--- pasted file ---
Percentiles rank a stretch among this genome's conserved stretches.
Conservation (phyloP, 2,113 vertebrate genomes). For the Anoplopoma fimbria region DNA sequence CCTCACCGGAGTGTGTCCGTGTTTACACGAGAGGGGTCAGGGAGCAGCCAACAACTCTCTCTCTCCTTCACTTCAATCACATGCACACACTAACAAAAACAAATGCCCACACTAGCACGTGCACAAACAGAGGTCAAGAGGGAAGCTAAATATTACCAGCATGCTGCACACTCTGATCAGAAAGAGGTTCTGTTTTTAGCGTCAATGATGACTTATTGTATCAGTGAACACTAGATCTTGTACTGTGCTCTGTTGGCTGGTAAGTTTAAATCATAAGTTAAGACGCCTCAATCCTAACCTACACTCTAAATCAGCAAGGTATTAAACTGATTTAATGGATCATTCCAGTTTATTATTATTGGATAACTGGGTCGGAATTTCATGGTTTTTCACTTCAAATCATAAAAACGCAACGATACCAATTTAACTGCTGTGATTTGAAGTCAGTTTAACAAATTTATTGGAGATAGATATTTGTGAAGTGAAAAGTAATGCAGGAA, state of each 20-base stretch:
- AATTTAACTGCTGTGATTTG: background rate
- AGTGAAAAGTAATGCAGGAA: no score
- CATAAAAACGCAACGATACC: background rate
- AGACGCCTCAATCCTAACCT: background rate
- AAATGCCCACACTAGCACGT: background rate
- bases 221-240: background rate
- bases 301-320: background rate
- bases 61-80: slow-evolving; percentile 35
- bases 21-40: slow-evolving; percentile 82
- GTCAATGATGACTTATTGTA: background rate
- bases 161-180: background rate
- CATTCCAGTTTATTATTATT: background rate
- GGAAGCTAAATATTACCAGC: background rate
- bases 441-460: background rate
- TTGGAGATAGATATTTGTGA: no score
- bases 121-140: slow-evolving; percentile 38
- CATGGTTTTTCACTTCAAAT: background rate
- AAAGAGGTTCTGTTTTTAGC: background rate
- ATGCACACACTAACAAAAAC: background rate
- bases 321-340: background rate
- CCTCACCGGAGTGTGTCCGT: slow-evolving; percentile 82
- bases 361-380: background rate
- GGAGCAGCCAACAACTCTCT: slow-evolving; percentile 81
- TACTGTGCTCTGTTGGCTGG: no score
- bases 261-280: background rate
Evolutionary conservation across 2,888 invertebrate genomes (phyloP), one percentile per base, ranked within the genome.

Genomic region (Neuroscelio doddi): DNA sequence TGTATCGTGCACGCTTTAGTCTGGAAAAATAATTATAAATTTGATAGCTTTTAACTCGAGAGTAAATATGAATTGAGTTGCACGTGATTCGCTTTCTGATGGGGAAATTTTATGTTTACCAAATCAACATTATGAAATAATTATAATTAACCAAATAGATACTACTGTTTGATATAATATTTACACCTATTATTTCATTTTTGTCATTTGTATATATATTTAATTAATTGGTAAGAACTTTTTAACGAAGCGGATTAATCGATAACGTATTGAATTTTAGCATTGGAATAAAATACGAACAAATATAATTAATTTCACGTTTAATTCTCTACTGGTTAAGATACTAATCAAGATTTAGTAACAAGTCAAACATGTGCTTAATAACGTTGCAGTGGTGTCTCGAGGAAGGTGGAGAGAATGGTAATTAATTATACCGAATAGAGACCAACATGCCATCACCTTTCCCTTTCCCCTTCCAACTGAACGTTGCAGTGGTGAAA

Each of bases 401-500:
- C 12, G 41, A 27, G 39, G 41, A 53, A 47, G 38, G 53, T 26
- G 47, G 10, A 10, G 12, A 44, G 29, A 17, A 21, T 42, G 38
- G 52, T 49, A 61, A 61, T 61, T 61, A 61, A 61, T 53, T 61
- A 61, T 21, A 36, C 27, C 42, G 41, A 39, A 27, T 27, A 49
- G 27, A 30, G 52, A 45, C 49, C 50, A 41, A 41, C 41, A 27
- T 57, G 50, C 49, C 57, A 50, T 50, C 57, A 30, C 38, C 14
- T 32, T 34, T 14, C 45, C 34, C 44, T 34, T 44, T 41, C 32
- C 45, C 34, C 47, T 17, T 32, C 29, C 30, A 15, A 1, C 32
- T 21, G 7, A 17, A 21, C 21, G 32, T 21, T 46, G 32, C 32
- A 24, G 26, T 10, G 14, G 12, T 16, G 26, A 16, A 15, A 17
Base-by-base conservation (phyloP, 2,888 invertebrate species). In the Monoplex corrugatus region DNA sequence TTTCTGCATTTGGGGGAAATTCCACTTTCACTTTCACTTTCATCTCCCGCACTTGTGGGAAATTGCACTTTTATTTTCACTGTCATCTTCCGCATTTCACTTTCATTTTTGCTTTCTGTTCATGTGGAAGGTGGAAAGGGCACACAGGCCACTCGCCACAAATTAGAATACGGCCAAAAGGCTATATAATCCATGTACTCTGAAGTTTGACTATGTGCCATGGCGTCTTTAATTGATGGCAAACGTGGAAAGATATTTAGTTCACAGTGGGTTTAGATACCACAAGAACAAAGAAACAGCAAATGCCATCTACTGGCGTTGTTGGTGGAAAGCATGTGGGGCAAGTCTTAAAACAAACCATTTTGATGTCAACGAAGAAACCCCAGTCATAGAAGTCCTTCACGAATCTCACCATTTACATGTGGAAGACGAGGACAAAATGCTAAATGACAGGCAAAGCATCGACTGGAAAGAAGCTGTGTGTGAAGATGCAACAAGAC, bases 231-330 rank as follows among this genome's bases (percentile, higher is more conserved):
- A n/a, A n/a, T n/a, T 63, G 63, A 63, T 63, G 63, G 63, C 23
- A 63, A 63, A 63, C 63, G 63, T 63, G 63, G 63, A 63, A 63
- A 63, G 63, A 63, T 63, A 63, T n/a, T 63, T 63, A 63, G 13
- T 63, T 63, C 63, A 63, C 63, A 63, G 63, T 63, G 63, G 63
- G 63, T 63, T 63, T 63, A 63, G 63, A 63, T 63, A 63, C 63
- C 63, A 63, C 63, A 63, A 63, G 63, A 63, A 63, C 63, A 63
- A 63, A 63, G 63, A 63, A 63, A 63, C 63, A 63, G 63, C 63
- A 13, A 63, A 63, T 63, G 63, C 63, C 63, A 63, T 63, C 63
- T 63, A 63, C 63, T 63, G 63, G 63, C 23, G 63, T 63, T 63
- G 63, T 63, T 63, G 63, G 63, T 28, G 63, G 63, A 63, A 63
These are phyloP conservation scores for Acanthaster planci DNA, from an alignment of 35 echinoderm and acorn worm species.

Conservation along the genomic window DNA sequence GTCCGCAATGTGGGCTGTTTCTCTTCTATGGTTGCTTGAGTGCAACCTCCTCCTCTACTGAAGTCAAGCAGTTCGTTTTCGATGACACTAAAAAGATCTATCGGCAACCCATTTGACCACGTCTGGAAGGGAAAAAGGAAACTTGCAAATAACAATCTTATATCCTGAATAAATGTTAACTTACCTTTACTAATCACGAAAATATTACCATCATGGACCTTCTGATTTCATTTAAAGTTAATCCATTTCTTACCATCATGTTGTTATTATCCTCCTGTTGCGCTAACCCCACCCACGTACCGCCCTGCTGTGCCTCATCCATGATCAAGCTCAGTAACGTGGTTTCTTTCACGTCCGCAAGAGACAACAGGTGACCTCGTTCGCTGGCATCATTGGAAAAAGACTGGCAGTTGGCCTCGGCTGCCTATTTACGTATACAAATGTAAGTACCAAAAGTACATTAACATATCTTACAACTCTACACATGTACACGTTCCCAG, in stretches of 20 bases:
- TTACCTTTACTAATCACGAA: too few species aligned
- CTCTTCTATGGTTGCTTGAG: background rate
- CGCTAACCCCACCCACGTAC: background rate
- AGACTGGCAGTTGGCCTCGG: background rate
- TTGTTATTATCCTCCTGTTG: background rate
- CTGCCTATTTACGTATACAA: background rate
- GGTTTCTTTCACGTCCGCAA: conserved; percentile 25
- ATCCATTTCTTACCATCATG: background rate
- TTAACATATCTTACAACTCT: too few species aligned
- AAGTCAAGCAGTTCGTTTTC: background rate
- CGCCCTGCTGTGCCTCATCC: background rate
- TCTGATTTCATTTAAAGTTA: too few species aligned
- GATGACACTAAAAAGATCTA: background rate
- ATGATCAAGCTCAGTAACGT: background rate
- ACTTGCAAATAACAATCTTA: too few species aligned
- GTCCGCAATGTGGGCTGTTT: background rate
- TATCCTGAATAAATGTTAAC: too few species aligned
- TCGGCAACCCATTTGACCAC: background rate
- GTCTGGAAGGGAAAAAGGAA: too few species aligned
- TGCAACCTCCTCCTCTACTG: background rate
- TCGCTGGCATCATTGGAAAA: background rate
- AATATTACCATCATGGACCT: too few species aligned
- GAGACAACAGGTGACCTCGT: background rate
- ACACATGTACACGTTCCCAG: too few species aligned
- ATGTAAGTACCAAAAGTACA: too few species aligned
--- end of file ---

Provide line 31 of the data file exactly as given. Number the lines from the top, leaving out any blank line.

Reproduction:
- C 12, G 41, A 27, G 39, G 41, A 53, A 47, G 38, G 53, T 26